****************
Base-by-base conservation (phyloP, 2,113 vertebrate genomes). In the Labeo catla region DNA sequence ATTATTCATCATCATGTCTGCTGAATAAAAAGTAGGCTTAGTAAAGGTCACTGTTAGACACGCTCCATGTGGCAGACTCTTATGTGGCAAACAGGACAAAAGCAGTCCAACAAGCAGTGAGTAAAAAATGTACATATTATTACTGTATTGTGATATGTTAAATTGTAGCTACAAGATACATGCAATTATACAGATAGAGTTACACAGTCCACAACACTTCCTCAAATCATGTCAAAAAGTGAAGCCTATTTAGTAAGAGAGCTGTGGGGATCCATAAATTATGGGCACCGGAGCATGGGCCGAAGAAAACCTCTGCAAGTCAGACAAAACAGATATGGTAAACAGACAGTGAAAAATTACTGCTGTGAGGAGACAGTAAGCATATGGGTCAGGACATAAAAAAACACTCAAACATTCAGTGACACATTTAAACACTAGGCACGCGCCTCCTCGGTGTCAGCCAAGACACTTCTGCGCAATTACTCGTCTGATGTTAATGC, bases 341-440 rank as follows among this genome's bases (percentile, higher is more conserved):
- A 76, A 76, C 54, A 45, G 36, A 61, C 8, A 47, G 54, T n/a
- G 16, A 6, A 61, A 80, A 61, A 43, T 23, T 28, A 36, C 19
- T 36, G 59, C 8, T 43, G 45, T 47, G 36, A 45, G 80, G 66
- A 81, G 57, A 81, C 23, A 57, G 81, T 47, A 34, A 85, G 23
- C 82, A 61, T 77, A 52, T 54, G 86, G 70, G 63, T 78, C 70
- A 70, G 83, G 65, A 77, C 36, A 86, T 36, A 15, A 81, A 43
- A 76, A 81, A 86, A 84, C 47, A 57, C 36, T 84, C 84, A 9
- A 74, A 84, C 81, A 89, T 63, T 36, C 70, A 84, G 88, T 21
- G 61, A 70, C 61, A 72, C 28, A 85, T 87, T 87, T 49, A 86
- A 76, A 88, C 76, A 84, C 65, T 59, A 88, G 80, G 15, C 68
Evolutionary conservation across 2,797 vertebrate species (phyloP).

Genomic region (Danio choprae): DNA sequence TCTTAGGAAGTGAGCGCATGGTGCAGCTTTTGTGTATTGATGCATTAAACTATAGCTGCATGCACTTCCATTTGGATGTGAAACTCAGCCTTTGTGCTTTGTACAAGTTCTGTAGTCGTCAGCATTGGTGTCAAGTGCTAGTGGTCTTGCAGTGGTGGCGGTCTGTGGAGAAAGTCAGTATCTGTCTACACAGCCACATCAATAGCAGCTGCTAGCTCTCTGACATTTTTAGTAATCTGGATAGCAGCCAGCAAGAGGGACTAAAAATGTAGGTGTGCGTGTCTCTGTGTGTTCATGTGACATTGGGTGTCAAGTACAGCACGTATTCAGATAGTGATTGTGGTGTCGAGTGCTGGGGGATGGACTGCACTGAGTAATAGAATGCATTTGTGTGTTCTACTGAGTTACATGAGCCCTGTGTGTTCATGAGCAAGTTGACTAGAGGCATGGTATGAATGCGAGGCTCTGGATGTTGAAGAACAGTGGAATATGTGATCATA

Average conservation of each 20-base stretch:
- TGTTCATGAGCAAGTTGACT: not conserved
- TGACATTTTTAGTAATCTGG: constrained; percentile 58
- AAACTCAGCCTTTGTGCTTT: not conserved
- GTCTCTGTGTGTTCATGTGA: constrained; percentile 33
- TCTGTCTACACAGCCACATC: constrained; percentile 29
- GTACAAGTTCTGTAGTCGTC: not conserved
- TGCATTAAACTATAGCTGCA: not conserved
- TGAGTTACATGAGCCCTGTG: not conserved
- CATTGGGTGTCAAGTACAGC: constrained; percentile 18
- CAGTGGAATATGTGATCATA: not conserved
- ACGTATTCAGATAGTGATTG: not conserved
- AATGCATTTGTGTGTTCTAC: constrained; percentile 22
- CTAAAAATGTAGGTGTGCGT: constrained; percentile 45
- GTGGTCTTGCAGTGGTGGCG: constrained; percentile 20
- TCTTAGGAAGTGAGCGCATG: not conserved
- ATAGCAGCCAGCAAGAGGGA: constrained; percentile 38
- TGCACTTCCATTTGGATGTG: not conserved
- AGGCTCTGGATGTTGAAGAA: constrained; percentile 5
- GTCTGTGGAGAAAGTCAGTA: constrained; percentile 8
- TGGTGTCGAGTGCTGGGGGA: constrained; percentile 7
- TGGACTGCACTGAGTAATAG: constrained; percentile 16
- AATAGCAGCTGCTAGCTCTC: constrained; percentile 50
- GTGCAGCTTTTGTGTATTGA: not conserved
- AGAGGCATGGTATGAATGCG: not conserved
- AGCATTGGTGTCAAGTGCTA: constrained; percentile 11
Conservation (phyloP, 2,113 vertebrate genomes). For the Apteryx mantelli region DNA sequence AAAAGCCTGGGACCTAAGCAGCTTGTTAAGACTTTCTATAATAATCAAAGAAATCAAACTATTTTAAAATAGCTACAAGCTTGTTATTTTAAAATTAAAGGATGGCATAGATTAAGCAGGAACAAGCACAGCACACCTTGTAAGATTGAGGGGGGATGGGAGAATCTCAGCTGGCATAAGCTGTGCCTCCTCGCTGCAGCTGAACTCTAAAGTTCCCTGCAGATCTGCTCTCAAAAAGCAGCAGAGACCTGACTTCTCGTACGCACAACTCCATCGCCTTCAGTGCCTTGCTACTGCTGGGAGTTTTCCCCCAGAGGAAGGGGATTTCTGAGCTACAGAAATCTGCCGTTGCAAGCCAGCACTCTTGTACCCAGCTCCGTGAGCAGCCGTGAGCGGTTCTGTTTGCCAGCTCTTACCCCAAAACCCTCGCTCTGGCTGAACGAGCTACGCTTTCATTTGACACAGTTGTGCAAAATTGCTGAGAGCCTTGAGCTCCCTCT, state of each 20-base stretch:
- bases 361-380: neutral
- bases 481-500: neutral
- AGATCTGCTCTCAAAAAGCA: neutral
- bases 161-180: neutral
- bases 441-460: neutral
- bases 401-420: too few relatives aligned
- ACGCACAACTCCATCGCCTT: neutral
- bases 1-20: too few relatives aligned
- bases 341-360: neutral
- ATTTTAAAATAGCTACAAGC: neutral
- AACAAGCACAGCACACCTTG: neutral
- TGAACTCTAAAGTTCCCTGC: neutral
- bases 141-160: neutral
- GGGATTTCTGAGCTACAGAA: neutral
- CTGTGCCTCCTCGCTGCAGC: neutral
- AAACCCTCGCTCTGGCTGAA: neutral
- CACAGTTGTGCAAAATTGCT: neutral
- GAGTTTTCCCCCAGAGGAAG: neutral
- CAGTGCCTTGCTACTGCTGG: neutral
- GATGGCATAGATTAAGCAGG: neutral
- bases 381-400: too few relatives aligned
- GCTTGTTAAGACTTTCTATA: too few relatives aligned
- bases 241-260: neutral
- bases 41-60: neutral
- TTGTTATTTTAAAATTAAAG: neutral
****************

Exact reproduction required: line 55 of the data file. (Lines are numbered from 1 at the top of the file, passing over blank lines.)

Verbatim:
- CTGTGCCTCCTCGCTGCAGC: neutral